We camped in Nouakchott we walked down the narrow streets to the only open restaurant, a little place hidden off the main road where, we enjoyed our most tasty meal yet in Africa.
The temperature reached 57deg Celsius (130 Fahreneit) during the day and didn’t cool off much in the evenings. It was hard to breathe. Drinking as much water as possible was critical to stay hydrated. Sleep was impossible.
There is not one travel guide book, not one travel website nor one overland website that does not warn one not to cross from Mauritania to Senegal at the Rosso border crossing. It is said to be run by a “Mafia” with corruption, huge costs and conmen hustling and even reports of overlanders being roughed up. It notorious and has the reputation of being one of the worst and most dangerous border crossing in Africa.
Our plan was to avoid the Rosso crossing by traveling 100km down a piste following the Senegal River to the crossing at Diama. The track is only possible by 4X4 and only in the dry season when the Senegal River is not in overflowing its banks.
We were told it was not possible to drive down to Diama as the piste was too muddy and the bridge flooded, we had a decision to make; tackle the Rosso crossing or drive the piste and hopefully make it to Diama. We wondered if we were being told the truth about the inability to drive the 100km south to Diama, perhaps it was all a rouse to get us to use the Rosso border crossing. How bad can the Rosso border crossing be, we wondered and decided to take it on, after all we had crossed 22 African country borders some of them several times.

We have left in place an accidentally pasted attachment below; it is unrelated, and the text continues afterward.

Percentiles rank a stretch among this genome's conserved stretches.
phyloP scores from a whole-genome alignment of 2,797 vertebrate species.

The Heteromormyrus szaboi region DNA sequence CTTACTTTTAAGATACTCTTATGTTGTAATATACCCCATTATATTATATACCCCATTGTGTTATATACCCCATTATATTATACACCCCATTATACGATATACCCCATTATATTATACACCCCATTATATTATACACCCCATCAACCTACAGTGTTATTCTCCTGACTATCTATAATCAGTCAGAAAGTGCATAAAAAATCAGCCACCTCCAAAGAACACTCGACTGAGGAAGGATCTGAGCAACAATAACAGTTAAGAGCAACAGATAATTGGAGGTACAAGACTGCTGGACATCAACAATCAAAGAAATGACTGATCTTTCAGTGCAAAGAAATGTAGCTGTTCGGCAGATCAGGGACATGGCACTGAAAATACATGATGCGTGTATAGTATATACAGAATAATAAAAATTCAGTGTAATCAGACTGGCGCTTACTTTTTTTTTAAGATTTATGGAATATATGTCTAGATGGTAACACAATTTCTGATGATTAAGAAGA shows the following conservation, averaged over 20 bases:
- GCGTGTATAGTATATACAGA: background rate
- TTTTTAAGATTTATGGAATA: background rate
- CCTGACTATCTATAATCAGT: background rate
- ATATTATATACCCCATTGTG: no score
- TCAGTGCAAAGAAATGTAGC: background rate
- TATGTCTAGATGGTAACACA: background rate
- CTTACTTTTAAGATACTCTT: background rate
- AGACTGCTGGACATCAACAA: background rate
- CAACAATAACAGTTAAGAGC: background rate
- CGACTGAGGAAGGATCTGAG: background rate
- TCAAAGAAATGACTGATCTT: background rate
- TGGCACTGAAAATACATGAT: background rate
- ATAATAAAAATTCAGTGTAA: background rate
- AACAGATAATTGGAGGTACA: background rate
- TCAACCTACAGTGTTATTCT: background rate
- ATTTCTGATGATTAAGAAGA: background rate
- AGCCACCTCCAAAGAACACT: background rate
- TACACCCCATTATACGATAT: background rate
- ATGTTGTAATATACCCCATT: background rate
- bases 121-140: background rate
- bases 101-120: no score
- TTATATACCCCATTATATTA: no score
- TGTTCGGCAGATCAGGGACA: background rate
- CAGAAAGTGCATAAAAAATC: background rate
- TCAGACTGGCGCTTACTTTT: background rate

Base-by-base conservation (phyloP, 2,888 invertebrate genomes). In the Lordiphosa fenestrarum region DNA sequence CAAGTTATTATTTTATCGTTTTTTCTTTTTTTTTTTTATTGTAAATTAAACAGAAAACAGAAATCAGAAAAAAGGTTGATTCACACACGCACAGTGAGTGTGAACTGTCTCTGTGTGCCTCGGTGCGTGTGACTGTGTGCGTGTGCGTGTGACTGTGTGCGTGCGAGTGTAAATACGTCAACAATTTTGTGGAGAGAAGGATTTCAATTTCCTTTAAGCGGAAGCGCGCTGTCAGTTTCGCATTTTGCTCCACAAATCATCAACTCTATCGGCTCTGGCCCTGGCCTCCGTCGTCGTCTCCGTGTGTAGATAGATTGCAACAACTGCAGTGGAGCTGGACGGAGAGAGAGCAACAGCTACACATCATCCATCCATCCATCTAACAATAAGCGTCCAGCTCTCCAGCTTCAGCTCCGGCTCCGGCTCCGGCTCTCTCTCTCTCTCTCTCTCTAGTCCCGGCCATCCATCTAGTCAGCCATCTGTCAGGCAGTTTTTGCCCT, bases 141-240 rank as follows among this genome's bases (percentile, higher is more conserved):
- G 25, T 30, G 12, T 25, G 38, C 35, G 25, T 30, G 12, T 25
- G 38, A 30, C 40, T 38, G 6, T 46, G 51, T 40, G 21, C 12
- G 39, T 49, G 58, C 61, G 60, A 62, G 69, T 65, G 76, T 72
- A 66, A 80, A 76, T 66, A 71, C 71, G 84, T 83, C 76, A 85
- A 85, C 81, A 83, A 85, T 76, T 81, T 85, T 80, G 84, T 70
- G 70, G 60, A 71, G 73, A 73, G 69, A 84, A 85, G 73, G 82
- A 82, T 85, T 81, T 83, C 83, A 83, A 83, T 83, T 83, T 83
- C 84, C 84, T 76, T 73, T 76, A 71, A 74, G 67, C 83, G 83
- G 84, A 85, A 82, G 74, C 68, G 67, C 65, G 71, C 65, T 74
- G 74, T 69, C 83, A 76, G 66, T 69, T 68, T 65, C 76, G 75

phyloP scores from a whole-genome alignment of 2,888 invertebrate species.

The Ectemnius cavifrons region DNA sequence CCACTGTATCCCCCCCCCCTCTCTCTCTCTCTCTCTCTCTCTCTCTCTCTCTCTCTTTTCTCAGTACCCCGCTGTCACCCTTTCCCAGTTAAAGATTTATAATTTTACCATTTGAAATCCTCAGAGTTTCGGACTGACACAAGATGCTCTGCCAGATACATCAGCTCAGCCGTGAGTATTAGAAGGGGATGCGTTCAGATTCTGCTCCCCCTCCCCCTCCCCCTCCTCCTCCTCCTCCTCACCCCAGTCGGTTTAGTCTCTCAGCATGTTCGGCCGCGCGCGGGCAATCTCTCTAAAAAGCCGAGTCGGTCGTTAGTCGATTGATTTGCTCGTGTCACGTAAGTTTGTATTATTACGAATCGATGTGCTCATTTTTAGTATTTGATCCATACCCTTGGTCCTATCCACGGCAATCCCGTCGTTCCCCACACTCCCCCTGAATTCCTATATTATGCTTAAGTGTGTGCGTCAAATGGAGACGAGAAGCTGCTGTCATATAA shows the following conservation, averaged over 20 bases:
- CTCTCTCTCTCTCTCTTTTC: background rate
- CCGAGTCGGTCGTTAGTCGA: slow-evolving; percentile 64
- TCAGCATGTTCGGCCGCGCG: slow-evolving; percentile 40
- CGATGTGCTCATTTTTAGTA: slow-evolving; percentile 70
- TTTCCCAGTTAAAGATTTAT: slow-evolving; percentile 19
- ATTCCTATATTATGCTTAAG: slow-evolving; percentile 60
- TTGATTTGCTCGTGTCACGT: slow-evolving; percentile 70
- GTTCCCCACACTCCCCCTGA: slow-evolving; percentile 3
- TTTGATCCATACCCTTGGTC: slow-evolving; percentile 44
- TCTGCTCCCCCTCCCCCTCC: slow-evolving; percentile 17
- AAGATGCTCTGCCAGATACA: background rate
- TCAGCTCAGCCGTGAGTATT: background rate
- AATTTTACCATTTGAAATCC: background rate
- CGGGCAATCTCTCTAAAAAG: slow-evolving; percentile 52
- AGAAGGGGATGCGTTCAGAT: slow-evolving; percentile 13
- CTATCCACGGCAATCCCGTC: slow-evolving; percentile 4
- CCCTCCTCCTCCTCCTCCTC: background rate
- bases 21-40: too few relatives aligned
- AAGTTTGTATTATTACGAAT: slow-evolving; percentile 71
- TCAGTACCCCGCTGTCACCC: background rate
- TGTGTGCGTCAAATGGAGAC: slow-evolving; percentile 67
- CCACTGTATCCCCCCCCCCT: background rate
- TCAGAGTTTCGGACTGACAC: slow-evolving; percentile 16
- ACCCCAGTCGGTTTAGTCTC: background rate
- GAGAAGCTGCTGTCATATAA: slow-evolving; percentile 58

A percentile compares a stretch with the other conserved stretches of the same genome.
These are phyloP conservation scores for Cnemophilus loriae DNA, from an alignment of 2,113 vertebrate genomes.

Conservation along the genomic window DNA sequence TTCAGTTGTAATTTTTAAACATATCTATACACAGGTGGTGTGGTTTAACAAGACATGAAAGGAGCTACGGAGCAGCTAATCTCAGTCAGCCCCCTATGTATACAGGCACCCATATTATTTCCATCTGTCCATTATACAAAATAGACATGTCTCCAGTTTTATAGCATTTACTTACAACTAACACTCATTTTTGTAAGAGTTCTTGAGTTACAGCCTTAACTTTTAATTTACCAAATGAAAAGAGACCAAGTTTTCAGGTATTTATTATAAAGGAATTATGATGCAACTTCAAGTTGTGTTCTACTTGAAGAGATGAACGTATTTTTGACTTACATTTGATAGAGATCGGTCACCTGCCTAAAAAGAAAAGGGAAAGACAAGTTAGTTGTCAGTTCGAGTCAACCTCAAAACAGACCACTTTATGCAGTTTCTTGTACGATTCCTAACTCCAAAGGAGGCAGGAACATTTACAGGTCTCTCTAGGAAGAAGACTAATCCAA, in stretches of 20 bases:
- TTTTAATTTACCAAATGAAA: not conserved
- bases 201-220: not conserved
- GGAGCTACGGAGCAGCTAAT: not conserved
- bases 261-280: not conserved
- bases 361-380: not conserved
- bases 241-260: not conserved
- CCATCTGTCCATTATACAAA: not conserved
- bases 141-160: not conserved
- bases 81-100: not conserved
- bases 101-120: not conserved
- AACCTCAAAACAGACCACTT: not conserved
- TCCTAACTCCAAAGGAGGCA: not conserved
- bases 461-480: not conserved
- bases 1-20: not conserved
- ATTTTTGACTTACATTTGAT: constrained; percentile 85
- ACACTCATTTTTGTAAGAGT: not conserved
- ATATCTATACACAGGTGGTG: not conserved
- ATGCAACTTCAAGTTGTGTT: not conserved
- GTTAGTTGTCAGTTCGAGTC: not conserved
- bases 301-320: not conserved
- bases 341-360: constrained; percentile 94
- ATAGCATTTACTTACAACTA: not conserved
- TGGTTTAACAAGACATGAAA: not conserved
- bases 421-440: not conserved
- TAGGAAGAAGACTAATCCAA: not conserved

The large blue metal gates were locked behind us once we entered the border post. The police approached us as did an English speaking “hustler” who was going to help us.
The police took our passports, car registration, carnet, driver licenses, money for the ferry crossing (and other purposes), and disappeared into a building. We were told to wait in the car. The ferry across the Senegal River would leave at 1500hrs. which meant a several hour wait. There was no shade and our car thermometer indicated the outside temperature was 55°C. We met a Belgium overlander who told us some Holland overlanders had crossed at Rosso the day before and it had cost them 300 Euros.
We waited, drinking water and watching the children swim and play in the river, and large canoes ferrying people to and from Mauritania. Donkeys, goats and dogs wandered around the courtyard. Cripples and children begged. The place was oppressive with heat and flies. Hawkers walked between those waiting, selling water and toothpaste. Men knelt on prayer rugs and women comforted crying babies. I thought I was going to boil to death before I ever got onto the ferry. Finally after hours of enduring the searing heat I got back into the car and cooled off in the magnificent wonderful air conditioner of the car. I was not yet Africanized enough to endure the heat.
Finally all our documents were returned and we drove onto the ferry for the ride across the Senegal River.
The short ferry ride to the southern bank of the river was soon over and we alighted into a bustling and chaotic Senegalese border town. Once again our papers disappeared and we were surrounded by locals wanting to assist us.
After what seemed an eternity our stamped documents magically appeared and we headed south into the fading light to locate a campsite fro the night. We had survived the notorius Rosso border crossing relatively unscathed.